Doubts grow over delays, funding shortfalls and ability of nuclear industry to complete planned projects

Nuclear industry experts have warned that the £80bn nuclear new build industry is in “meltdown” as problems beset the clients behind the next generation of planned plants.

Despite French energy giant EDF pressing ahead with construction of £18bn Hinkley Point C - the first new UK nuclear plant for almost 30 years - after getting the all-clear from the government last autumn, experts warn the sector still faces major challenges.

In recent weeks Toshiba, the backer of the £10bn planned Moorside plant in Cumbria, has delayed its third quarter accounts twice and revealed a £6.3bn (£5.1bn) write-down on its US nuclear division, Westinghouse.

Meanwhile EDF has continued to face problems and delays on its Flamanville nuclear plant project in northern France - which uses the same reactor technology earmarked for Hinkley - including an explosion on site last month that injured three people, but posed no nuclear risk.

Nuclear lobbyist Tim Yeo, former Tory MP and climate change committee chair, told Building Toshiba’s financial problems had “cast doubt” on the future of the Moorside plant and posed “something of a crisis”.

He also queried EDF’s ability to complete Hinkley as planned by 2025, arguing that until Flamanville completes “there has to be a question mark over what the completion date of Hinkley will be”.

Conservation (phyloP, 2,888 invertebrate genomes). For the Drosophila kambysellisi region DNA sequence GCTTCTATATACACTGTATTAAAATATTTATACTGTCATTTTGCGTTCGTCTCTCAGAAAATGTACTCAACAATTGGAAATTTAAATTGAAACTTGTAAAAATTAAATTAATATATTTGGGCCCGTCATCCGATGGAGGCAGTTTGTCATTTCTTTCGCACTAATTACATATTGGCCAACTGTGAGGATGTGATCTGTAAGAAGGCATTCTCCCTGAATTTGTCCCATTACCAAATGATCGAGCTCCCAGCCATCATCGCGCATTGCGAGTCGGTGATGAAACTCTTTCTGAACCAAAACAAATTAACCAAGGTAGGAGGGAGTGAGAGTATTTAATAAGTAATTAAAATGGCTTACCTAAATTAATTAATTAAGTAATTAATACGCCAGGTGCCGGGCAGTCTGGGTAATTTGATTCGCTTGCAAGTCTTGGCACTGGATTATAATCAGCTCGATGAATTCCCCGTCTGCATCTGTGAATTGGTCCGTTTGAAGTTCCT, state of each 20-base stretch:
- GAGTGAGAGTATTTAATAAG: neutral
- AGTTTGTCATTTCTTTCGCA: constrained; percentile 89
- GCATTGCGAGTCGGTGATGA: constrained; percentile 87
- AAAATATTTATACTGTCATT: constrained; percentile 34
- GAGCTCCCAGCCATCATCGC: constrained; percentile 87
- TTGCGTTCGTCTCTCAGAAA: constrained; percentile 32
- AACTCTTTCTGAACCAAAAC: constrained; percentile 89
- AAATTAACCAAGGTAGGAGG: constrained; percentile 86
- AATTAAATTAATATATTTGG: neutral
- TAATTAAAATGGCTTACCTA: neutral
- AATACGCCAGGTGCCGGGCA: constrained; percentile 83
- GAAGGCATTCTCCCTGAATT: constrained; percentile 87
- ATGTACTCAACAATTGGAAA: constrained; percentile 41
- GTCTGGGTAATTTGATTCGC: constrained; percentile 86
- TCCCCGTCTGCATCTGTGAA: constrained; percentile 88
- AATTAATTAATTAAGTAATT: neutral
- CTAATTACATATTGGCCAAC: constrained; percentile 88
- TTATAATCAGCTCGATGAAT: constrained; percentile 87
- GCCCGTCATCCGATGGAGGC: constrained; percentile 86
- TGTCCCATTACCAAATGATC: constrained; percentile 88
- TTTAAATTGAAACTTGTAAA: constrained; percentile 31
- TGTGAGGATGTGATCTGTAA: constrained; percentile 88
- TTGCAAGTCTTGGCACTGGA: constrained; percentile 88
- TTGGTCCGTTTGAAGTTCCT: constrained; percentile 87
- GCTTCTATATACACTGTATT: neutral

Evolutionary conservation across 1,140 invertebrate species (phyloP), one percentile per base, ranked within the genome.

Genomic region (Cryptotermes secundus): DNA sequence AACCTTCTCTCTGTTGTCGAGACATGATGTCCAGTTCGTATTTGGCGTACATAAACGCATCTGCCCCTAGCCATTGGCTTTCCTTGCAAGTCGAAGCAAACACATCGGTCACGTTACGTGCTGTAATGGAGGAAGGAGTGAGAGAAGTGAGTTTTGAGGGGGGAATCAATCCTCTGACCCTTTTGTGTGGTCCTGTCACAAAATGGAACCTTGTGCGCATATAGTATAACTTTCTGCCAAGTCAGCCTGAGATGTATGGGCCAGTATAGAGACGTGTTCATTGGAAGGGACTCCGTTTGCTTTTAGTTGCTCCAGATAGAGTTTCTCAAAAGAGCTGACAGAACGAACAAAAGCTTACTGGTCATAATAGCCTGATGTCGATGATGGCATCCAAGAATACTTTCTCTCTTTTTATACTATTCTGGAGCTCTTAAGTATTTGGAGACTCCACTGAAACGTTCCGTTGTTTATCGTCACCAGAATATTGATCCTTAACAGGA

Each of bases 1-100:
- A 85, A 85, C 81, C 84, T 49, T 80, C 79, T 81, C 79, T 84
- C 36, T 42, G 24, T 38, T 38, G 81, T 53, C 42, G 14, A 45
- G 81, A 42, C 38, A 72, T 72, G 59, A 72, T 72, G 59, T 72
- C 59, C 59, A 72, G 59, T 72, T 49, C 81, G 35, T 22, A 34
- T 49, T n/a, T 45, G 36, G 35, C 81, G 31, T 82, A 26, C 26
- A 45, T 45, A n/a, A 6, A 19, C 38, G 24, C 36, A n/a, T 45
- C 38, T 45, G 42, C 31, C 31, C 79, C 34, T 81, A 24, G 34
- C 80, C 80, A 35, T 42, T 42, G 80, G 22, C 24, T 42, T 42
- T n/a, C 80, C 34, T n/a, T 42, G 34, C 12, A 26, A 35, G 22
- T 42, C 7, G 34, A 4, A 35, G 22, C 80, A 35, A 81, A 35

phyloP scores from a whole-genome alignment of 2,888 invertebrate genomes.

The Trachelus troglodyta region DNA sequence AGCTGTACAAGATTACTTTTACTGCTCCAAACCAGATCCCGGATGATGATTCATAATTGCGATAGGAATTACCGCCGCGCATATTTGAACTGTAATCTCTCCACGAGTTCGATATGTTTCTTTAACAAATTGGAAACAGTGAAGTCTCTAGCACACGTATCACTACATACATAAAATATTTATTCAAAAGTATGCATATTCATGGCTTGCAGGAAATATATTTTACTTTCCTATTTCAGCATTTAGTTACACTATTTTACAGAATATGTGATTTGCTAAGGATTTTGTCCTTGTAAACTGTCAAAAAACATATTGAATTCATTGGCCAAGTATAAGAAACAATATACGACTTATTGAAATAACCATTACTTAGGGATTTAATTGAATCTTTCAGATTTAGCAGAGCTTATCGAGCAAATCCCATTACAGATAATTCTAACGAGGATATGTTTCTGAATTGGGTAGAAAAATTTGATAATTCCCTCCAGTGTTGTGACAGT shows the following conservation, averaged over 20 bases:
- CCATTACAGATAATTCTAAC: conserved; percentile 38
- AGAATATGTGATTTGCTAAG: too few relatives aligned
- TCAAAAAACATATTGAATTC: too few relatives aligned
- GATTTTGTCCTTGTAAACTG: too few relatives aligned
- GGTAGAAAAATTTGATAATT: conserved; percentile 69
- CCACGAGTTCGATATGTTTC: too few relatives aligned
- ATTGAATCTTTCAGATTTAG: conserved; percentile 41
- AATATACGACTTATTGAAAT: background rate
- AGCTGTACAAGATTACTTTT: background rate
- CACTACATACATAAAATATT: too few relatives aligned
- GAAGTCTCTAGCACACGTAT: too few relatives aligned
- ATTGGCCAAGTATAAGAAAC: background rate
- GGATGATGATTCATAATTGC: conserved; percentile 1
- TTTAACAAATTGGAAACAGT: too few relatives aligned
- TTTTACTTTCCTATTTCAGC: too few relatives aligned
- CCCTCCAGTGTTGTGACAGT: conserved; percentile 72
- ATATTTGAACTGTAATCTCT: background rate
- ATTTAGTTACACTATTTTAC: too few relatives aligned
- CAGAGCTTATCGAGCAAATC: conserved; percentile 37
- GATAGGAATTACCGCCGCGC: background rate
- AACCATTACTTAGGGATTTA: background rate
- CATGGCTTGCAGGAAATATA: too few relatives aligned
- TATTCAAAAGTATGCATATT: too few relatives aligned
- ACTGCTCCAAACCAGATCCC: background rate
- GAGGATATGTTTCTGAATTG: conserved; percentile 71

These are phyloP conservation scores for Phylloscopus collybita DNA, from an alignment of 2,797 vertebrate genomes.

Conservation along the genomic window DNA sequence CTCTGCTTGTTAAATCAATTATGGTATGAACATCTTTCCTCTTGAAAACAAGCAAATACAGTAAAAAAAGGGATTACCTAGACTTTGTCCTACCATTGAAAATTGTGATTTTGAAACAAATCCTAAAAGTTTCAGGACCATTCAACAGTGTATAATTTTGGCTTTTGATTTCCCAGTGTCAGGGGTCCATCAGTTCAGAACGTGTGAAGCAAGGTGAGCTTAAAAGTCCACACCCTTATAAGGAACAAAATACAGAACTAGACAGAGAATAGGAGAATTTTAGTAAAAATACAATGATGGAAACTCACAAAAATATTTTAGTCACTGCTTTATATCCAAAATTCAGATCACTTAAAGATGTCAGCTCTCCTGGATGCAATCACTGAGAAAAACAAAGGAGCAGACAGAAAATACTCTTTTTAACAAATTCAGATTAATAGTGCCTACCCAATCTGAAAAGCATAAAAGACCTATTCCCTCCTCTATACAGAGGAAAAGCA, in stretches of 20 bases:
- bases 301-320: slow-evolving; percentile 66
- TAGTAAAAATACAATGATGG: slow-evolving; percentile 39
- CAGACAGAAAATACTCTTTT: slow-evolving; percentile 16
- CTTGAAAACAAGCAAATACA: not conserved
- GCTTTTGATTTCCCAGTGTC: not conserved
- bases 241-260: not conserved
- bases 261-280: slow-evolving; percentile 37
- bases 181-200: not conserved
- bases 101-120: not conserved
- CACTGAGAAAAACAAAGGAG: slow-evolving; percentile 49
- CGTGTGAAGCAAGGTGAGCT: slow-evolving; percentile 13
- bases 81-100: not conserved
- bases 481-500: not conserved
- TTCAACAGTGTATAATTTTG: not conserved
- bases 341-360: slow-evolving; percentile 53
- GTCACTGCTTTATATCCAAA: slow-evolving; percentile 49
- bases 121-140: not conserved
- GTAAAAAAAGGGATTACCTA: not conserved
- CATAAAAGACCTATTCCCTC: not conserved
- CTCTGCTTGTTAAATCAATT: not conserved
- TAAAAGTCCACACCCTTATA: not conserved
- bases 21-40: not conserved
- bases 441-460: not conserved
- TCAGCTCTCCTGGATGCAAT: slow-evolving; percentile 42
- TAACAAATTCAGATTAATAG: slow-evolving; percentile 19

Meanwhile, Paul Dorfman, senior research fellow at UCL’s Energy Institute and long-time nuclear critic, said he believed the new nuclear programme was in “meltdown”. He also questioned whether EDF - which has debts of (E)37.4bn (£32.4bn) - would deliver at Hinkley: “It might happen, but it’s dependent upon a number of things, primarily EDF’s credit rating.”

However, Tom Greatrex, chief executive of the Nuclear Industry Association, defended the new build nuclear sector’s progress, arguing it was still in good shape: “We’re not in a fundamentally different place now than we were three months ago. “We’ve got one power station under construction and two more getting to the next stage in the regulatory process. The trajectory is right.”

Firms working on early contracts at Hinkley include contractors Laing O’Rourke, Bouygues and Costain and consultants Mace and Gleeds.

A spokesperson for Moorside developer NuGen, which is 60% owned by Toshiba, said: “NuGen’s shareholders are committed to the development of the Moorside project to build Europe’s largest new nuclear power station in West Cumbria.”